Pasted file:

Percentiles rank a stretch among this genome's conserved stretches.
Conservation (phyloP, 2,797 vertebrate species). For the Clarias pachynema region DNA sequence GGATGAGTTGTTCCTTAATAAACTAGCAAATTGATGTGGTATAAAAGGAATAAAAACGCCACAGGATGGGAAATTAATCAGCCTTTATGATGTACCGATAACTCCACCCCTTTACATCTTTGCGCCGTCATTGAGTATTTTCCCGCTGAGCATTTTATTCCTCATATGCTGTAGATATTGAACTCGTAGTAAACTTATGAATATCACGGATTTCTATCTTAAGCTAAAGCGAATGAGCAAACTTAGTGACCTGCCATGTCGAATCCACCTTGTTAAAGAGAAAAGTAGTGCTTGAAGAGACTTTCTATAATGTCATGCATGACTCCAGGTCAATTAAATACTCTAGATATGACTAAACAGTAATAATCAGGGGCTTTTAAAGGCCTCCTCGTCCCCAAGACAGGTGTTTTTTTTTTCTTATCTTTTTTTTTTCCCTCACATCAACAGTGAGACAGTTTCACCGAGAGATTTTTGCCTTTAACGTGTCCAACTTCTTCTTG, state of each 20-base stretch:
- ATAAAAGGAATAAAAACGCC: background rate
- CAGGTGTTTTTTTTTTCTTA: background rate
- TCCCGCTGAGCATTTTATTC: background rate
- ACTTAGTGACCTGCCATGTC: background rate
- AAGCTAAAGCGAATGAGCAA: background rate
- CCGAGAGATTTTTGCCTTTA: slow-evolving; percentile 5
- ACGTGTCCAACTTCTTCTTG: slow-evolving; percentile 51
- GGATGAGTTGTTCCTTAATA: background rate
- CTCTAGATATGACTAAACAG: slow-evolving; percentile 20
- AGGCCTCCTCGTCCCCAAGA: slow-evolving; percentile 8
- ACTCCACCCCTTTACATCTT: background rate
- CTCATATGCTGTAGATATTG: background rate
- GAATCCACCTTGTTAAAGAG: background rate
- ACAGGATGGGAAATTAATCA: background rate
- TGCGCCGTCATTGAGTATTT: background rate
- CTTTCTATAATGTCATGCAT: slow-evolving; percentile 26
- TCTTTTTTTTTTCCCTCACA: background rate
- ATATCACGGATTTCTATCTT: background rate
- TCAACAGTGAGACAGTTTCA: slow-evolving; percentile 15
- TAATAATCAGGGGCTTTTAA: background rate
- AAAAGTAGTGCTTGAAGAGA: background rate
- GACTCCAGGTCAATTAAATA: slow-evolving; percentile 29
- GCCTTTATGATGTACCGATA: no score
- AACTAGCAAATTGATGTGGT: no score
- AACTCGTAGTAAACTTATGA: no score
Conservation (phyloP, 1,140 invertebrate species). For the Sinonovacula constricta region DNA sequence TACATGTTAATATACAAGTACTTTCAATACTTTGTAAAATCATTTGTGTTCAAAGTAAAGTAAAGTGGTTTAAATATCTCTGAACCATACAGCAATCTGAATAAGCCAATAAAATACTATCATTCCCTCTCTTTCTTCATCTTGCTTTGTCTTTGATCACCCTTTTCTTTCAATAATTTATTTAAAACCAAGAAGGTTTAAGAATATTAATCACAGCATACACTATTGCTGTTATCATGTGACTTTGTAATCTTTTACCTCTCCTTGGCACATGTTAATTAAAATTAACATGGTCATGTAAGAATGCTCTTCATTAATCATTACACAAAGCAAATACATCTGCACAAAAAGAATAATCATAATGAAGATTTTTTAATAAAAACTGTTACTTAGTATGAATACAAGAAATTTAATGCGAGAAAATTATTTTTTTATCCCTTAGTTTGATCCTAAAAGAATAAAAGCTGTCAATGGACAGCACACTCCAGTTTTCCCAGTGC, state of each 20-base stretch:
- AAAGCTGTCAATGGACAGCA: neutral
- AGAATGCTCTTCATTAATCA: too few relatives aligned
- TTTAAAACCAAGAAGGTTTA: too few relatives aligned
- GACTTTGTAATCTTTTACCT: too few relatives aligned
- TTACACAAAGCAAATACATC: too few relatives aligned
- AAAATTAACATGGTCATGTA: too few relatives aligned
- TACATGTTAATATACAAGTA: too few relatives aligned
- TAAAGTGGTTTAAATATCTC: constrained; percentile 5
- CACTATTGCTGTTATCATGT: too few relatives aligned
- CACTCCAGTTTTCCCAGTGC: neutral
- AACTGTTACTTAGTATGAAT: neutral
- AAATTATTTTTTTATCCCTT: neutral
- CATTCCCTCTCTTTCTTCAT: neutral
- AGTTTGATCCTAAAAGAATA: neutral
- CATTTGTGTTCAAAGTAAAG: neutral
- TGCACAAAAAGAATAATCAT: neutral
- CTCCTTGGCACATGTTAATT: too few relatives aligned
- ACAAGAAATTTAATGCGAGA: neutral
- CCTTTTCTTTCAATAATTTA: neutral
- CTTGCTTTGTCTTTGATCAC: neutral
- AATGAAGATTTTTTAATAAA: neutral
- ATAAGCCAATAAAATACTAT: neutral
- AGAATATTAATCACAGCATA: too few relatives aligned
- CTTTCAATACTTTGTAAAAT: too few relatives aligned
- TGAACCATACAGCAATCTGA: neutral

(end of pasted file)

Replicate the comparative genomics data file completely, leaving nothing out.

Percentiles rank a stretch among this genome's conserved stretches.
Conservation (phyloP, 2,797 vertebrate species). For the Clarias pachynema region DNA sequence GGATGAGTTGTTCCTTAATAAACTAGCAAATTGATGTGGTATAAAAGGAATAAAAACGCCACAGGATGGGAAATTAATCAGCCTTTATGATGTACCGATAACTCCACCCCTTTACATCTTTGCGCCGTCATTGAGTATTTTCCCGCTGAGCATTTTATTCCTCATATGCTGTAGATATTGAACTCGTAGTAAACTTATGAATATCACGGATTTCTATCTTAAGCTAAAGCGAATGAGCAAACTTAGTGACCTGCCATGTCGAATCCACCTTGTTAAAGAGAAAAGTAGTGCTTGAAGAGACTTTCTATAATGTCATGCATGACTCCAGGTCAATTAAATACTCTAGATATGACTAAACAGTAATAATCAGGGGCTTTTAAAGGCCTCCTCGTCCCCAAGACAGGTGTTTTTTTTTTCTTATCTTTTTTTTTTCCCTCACATCAACAGTGAGACAGTTTCACCGAGAGATTTTTGCCTTTAACGTGTCCAACTTCTTCTTG, state of each 20-base stretch:
- ATAAAAGGAATAAAAACGCC: background rate
- CAGGTGTTTTTTTTTTCTTA: background rate
- TCCCGCTGAGCATTTTATTC: background rate
- ACTTAGTGACCTGCCATGTC: background rate
- AAGCTAAAGCGAATGAGCAA: background rate
- CCGAGAGATTTTTGCCTTTA: slow-evolving; percentile 5
- ACGTGTCCAACTTCTTCTTG: slow-evolving; percentile 51
- GGATGAGTTGTTCCTTAATA: background rate
- CTCTAGATATGACTAAACAG: slow-evolving; percentile 20
- AGGCCTCCTCGTCCCCAAGA: slow-evolving; percentile 8
- ACTCCACCCCTTTACATCTT: background rate
- CTCATATGCTGTAGATATTG: background rate
- GAATCCACCTTGTTAAAGAG: background rate
- ACAGGATGGGAAATTAATCA: background rate
- TGCGCCGTCATTGAGTATTT: background rate
- CTTTCTATAATGTCATGCAT: slow-evolving; percentile 26
- TCTTTTTTTTTTCCCTCACA: background rate
- ATATCACGGATTTCTATCTT: background rate
- TCAACAGTGAGACAGTTTCA: slow-evolving; percentile 15
- TAATAATCAGGGGCTTTTAA: background rate
- AAAAGTAGTGCTTGAAGAGA: background rate
- GACTCCAGGTCAATTAAATA: slow-evolving; percentile 29
- GCCTTTATGATGTACCGATA: no score
- AACTAGCAAATTGATGTGGT: no score
- AACTCGTAGTAAACTTATGA: no score
Conservation (phyloP, 1,140 invertebrate species). For the Sinonovacula constricta region DNA sequence TACATGTTAATATACAAGTACTTTCAATACTTTGTAAAATCATTTGTGTTCAAAGTAAAGTAAAGTGGTTTAAATATCTCTGAACCATACAGCAATCTGAATAAGCCAATAAAATACTATCATTCCCTCTCTTTCTTCATCTTGCTTTGTCTTTGATCACCCTTTTCTTTCAATAATTTATTTAAAACCAAGAAGGTTTAAGAATATTAATCACAGCATACACTATTGCTGTTATCATGTGACTTTGTAATCTTTTACCTCTCCTTGGCACATGTTAATTAAAATTAACATGGTCATGTAAGAATGCTCTTCATTAATCATTACACAAAGCAAATACATCTGCACAAAAAGAATAATCATAATGAAGATTTTTTAATAAAAACTGTTACTTAGTATGAATACAAGAAATTTAATGCGAGAAAATTATTTTTTTATCCCTTAGTTTGATCCTAAAAGAATAAAAGCTGTCAATGGACAGCACACTCCAGTTTTCCCAGTGC, state of each 20-base stretch:
- AAAGCTGTCAATGGACAGCA: neutral
- AGAATGCTCTTCATTAATCA: too few relatives aligned
- TTTAAAACCAAGAAGGTTTA: too few relatives aligned
- GACTTTGTAATCTTTTACCT: too few relatives aligned
- TTACACAAAGCAAATACATC: too few relatives aligned
- AAAATTAACATGGTCATGTA: too few relatives aligned
- TACATGTTAATATACAAGTA: too few relatives aligned
- TAAAGTGGTTTAAATATCTC: constrained; percentile 5
- CACTATTGCTGTTATCATGT: too few relatives aligned
- CACTCCAGTTTTCCCAGTGC: neutral
- AACTGTTACTTAGTATGAAT: neutral
- AAATTATTTTTTTATCCCTT: neutral
- CATTCCCTCTCTTTCTTCAT: neutral
- AGTTTGATCCTAAAAGAATA: neutral
- CATTTGTGTTCAAAGTAAAG: neutral
- TGCACAAAAAGAATAATCAT: neutral
- CTCCTTGGCACATGTTAATT: too few relatives aligned
- ACAAGAAATTTAATGCGAGA: neutral
- CCTTTTCTTTCAATAATTTA: neutral
- CTTGCTTTGTCTTTGATCAC: neutral
- AATGAAGATTTTTTAATAAA: neutral
- ATAAGCCAATAAAATACTAT: neutral
- AGAATATTAATCACAGCATA: too few relatives aligned
- CTTTCAATACTTTGTAAAAT: too few relatives aligned
- TGAACCATACAGCAATCTGA: neutral